'Corsicana' review — in heartfelt new play, 'a song is a family'

Gillian Russo
Gillian Russo

In the program note for his new play, Corsicana, playwright Will Arbery writes that he wanted to only write, "Corsicana is a small city in Texas. This play is about four people who live there." In that spirit, I'll summarize his show just as simply: An adult brother and sister have lost their mother. Through a family friend, the brother connects his sister with a local artist/songwriter, hoping them writing a song together will help her cope.

The minimal plot leaves room for a delicate character study of four broken people learning to let others in, despite not being sure if they want to. Arbery, having based Corsicana loosely on his own Txas upbringing and relationship with his sister, has written this flawed but endearing quartet deeply and compassionately, and the cast give uniformly lived-in, gorgeous performances.

The brother, Christopher, is the stand-in for Arbery himself, and Will Dagger plays him earnestly. Though he's devoted to helping his sister overcome her grief, he's dealing with sorrow of his own, and it's touching to see him gradually open up to the aforementioned family friend, Justice (a motherly Deirdre O'Connell). Dagger also has a spot-on sibling dynamic with Jamie Brewer as Ginny, as they jump from tender moments to fights on a dime.

They share a subtle resentment at still living together in Corsicana, an arrangment necessitated by Ginny's Down syndrome. Similarly to Brewer's last Off-Broadway role, though (the title role of Amy and the Orphans), Ginny is far from helpless: she articulates her dreams and desires with confidence. When she says she'll make it out to L.A. and live with Zac Efron, you unequivocally root for her. At the same time, when she declares things like, "people need to know that I'm a good person," you're sympathetic that she, too, knows things aren't easy for her.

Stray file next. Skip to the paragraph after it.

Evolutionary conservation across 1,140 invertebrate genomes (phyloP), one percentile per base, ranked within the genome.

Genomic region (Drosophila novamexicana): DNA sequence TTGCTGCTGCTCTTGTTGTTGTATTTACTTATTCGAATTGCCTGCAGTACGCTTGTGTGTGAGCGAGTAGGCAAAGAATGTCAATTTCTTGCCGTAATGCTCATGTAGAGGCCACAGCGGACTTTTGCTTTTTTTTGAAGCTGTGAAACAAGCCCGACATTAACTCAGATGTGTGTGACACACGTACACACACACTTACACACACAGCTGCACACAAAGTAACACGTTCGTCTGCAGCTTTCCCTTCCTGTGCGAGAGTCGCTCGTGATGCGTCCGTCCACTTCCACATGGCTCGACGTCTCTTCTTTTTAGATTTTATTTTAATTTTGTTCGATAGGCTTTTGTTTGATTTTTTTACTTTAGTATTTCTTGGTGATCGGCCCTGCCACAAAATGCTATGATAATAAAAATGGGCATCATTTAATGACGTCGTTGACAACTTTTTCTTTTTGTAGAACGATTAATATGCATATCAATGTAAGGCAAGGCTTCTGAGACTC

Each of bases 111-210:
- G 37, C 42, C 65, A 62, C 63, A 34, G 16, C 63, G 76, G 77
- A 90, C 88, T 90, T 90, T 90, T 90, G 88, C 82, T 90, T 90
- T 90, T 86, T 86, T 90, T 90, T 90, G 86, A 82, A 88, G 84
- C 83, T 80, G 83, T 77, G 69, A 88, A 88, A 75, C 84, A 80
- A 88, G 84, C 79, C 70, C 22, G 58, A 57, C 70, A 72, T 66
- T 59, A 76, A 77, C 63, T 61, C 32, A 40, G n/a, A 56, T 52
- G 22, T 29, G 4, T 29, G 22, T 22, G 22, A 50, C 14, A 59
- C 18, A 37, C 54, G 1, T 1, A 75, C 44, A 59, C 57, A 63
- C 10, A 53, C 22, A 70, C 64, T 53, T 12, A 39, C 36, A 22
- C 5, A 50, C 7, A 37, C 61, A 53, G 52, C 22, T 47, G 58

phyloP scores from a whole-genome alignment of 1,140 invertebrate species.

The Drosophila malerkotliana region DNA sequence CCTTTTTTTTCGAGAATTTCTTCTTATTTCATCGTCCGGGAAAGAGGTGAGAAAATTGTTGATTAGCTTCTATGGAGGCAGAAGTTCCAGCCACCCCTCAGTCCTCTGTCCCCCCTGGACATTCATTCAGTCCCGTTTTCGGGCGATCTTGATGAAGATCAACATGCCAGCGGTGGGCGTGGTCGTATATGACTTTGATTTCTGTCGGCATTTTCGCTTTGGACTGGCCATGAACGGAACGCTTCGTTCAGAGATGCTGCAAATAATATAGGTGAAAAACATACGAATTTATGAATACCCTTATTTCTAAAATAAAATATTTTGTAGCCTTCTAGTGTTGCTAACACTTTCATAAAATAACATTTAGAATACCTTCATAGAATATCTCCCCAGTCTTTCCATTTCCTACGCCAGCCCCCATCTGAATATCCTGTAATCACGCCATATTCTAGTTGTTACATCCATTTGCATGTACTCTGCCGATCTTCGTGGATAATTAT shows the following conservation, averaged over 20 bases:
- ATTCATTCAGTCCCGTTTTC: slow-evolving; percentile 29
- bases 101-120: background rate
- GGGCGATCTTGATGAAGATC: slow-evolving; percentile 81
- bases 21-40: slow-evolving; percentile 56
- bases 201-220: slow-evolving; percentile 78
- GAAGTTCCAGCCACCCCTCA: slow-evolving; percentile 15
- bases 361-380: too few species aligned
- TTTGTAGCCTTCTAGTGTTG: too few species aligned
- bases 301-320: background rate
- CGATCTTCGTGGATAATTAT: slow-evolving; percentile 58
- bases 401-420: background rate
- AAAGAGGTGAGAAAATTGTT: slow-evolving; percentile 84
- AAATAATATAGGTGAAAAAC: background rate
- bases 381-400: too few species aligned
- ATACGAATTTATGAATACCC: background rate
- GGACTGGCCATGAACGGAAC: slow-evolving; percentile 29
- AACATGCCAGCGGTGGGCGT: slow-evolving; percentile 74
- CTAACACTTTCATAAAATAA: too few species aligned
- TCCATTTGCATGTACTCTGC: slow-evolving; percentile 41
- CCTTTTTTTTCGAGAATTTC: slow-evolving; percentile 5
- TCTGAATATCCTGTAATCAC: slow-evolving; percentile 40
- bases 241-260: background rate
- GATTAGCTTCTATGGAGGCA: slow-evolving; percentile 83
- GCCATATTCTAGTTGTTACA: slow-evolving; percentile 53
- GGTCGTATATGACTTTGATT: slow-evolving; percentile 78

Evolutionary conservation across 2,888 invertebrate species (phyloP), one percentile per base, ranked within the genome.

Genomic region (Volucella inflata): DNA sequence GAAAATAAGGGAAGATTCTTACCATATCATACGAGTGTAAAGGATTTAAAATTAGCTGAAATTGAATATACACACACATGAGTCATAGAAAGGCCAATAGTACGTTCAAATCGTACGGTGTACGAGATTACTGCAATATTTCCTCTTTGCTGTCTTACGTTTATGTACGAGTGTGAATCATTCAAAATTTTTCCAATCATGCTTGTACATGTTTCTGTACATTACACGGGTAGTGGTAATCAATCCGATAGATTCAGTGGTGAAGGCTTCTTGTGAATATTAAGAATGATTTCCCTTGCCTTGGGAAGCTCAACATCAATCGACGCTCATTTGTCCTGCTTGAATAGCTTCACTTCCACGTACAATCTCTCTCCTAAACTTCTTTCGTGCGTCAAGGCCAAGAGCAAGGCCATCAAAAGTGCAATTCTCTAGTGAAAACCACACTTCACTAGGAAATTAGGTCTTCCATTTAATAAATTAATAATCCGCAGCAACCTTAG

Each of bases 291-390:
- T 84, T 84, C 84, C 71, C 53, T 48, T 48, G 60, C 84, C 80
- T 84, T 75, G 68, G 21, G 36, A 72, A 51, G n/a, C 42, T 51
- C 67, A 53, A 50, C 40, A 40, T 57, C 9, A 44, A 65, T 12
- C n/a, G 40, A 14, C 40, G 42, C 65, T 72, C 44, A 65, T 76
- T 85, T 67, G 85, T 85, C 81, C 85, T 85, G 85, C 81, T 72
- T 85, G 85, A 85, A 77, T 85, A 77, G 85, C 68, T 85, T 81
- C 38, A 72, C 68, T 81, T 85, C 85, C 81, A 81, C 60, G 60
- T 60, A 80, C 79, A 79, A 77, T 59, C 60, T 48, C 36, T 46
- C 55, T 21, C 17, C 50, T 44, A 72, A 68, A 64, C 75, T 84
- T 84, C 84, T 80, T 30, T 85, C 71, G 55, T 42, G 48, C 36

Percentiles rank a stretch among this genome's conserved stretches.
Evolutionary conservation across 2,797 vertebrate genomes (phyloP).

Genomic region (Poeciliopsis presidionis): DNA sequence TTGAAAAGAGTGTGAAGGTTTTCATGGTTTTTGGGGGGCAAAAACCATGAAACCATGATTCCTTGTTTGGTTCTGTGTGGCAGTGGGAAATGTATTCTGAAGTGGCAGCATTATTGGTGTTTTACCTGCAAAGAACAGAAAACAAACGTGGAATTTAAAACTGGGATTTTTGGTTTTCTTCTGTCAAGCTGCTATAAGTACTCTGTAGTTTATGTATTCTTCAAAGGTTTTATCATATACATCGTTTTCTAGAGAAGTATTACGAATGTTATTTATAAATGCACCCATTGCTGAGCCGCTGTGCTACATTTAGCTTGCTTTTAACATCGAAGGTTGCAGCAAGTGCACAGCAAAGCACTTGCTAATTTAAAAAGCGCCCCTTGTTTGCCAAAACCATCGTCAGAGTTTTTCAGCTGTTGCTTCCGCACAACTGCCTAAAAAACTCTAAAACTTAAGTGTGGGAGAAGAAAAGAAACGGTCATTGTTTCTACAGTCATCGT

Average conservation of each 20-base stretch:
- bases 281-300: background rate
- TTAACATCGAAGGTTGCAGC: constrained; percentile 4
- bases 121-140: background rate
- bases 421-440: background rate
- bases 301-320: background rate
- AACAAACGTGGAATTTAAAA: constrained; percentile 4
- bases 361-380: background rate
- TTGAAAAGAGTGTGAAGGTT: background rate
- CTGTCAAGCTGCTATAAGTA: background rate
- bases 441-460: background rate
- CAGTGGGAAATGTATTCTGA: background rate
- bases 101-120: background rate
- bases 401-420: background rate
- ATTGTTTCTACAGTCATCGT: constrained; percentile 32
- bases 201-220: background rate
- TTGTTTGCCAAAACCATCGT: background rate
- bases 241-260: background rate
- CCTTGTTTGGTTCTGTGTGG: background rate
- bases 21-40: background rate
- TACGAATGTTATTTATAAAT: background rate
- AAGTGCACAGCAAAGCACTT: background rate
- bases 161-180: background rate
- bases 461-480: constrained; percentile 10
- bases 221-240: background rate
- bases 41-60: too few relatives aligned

In the present, it's especially difficult for her to connect with the artist Lot, a man with a master's degree who claims to have proved the existence of God with experimental math, but threw it away and turned to art because "it's a better delivery system" for, supposedly, the divine. He doesn't know what to make of Ginny's frankness, especially when she says things that remind him of bad memories. Similarly, she doesn't know what to make of him. It's easy for the rough character to be unreachable by the audience, but Harold Surratt gives him softness. When he disappears for most of Act 2, he's missed.

Finally, O'Connell holds the group together as the human embodiment of a warm hug. Fresh off a Tony win for Dana H. on Broadway, she's back thriving in her Off-Broadway niche. She shines especially in Act 2 as she finally expresses her own desires after stepping back to support Christopher, Ginny, and Lot for most of the play, and in one particularly sweet scene, stumbles through a flirtation with Lot.

She also gets a clever monologue in which she describes a piece of writing she's working on, about, in part, "the belief that when a part of the self is given away, is surrendered to the needs of a particular time, in a particular place, then community forms." Keen audiences will recognize she's essentially describing Corsicana itself. It's a testament to O'Connell's performance, Arbery's writing, and Sam Gold's minimal direction that this moment doesn't feel forced.

A few other monologues in Corsicana go overlong, making you feel its 2.5-hour run time. But that's truly its only flaw. For anyone who appreciates a found family trope and wants to see it delivered naturally, humanely, and beautifully, Corsicana provides enough heart to fill the entire state of Texas. When you hear the song they create, which they vow "no one's ever gonna hear," you'll feel like a part of the family, too.

Corsicana is at Playwrights Horizons through July 10. Get Corsicana tickets on New York Theatre Guide.

Photo credit: Deirdre O'Connell, Will Dagger, and Jamie Brewer in Corsicana. (Photo by Julieta Cervantes)

Originally published on

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